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Emotions, Engrams, the Stock Market and the Victim Pattern

I talked with an old friend yesterday who has tons of money, as in maybe $20 million, and that is after he lost about 30% in the down market of today. Believe me, he wont ever have to worry about not having enough food to eat or no place to live, or no coat to wear. He lives frugally, well below his means. I must admit I was losing patience with his hand ringing and whining. I know him well enough to stay away from emotional cheer-leading. No “Sun Will Come Up Tomorrow” or “Pick Yourself Up, Dust Yourself Off and Start All Over Again” for this guy. He is always afraid of the wolf at the door, even when the stock market is soaring. I hung up the phone and had a great, big knot in the pit of my stomach. That evening I felt the knot unravel as my husband and I talked about the sadness that had been creeping into my nervous system and how the power of patterns can set a trap if we are not vigilant. Being pattern aware is the foundation of the programs we offer at Creative Energy Options. Yet, even I can get caught if I do not stay awake and alert. All of us are subject to folks who are dooming and glooming in this complex economic period, just as we can be at the effect of too many days of inclement weather. First, about emotions: feelings are transient. We can change them. We can transform mad or sad to glad, albeit, it takes some focused discipline to do so....

The Journey to Tomorrow

Ever get stuck in a tight parking space? The only thing you can do is inch backward, move forward; inch backward, move forward until you can finally turn the wheel enough to get free. Keep this in mind as I explore a significant way of leading through these difficult, yes, even frightening times of change, times when old ways of reacting are no longer viable, and new ways have not yet coalesced. What is needed now is a touch stone to move all of us in a positive direction. May I introduce the Sankofa bird. I want to give you a visual perspective of what can help on the journey to tomorrow. Sankofa, comes from the Akim dialect of Ghana and means “heal the past to free the present.” The mythical bird that represents this powerful concept is on the cover of my book “Dont Bring It to Work: Breaking the Family Patterns that Limit Success”. The image is of a bird standing with feet facing forward, head turned backwards lifting something with its beak. When you look closely you see the Sankofa bird ready to pick up an egg, the delicate life force that was left in the past. What was left behind, perhaps forgotten, is still pulsating with life energy that can be used now. The image of the Sankofa bird has great power to help everyone gain new perspectives to move forward. All the fear and burden this economic roller coaster has put upon us can also give us the courage to look again, an opportunity to explore what really matters and how to achieve what truly fulfills. I’ve taken the Sankofa bird’s message and developed Sankofa Mapping™ which I’ve used in my...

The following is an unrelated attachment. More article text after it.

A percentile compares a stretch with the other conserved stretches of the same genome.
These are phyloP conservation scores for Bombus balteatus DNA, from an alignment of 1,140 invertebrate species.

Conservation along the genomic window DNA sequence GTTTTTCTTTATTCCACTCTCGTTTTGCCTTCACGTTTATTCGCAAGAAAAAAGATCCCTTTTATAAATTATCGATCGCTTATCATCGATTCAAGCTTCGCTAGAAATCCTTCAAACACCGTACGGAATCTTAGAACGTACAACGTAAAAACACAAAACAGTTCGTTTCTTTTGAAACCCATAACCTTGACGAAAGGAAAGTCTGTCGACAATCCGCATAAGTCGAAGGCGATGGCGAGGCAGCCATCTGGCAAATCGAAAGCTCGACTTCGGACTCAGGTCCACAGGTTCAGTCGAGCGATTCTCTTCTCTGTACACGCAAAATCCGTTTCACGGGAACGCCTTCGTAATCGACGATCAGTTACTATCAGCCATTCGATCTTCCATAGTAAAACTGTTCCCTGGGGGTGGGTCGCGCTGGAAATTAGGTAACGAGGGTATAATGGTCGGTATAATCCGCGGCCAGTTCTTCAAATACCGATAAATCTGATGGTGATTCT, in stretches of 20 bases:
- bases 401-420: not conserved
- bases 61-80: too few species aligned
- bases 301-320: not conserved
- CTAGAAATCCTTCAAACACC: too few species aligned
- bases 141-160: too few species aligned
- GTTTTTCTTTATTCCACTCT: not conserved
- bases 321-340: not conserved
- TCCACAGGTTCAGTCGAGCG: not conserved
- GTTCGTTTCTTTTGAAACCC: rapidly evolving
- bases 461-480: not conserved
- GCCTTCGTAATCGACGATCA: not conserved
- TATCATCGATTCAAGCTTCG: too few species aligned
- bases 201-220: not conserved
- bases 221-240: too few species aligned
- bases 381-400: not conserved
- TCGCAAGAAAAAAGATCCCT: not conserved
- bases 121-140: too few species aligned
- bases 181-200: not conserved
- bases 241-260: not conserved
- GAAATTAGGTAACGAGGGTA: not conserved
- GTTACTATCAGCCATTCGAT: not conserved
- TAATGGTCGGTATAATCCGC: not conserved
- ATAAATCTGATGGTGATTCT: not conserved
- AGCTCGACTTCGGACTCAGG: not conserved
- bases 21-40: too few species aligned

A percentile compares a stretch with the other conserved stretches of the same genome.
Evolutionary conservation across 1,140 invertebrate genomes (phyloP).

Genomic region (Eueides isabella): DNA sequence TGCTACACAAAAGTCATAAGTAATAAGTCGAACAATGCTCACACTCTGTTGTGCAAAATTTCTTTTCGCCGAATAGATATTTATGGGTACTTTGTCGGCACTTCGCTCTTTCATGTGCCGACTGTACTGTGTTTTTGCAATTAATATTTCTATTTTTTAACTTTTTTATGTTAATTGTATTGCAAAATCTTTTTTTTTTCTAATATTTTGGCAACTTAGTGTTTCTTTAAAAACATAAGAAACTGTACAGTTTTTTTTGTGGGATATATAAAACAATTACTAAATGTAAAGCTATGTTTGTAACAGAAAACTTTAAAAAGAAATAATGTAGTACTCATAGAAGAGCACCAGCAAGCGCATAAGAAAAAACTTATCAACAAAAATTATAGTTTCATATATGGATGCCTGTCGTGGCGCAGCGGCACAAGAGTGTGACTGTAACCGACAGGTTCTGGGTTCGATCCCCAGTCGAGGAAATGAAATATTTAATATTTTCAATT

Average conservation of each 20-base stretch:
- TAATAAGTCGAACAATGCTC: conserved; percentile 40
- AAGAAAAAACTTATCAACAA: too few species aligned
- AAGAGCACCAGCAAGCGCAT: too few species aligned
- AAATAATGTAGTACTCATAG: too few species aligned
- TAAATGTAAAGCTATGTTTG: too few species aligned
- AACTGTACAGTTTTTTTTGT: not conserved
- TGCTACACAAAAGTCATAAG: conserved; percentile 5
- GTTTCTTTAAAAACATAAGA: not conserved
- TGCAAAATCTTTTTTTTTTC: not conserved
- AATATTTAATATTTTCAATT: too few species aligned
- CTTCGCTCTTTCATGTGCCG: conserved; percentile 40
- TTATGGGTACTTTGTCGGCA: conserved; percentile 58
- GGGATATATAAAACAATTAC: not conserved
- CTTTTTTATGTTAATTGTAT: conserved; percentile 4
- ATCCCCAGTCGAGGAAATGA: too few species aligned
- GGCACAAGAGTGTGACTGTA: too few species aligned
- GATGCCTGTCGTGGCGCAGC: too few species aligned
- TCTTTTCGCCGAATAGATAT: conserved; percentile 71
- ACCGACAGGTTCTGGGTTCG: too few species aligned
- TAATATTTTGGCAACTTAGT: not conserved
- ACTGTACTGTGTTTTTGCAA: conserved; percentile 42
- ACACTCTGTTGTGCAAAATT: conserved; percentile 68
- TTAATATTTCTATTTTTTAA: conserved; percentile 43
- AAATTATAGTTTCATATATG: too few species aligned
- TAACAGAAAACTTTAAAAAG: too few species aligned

The following appears in the January 09 Issue of Harvard Business Review:

Social Intelligence and the Biology of Leadership Dear Editor: In their breakthrough article “Social Intelligence and the Biology of Leadership” (September 2008), Daniel Goleman and Richard Boyatzis suggest, and I agree, that modeling and being mentored by respected colleagues can help leaders develop social circuitry and achieve better social skills. However, an action-oriented exploration of one’s family history may result in even deeper, long-term, sustained, neural-circuitry change and affect the very core of a leader’s behavior in the workplace. Though traditional therapy can certainly encourage change, the action-oriented model entails a more robust, short-term exploration of the behavioral patterns that flow unconsciously from family life to work life and that we can all observe in others (and sometimes even in ourselves). During times of heightened stress and anxiety, those family-based patterns —which produce pleasers, martyrs, persecutors, avoiders, and so on—can override more constructive behavior. As the authors point out, “People fall back on old habits, no matter how unsuitable those are for addressing new challenges.” In my experience consulting with executives and teams, I’ve found that once a method for observing and understanding those older behavioral markers is in place, taking active steps toward change becomes possible. Sometimes, simply connecting the dots with family issues is enough. Other times, dialogue with family members sheds light on the neurological “nots”—am not, cannot, will not, have not, and not like me—that have been the invisible, self-limiting, self-fulfilling prophecies driving present behavior. Sylvia Lafair President Creative Energy Options White Haven,...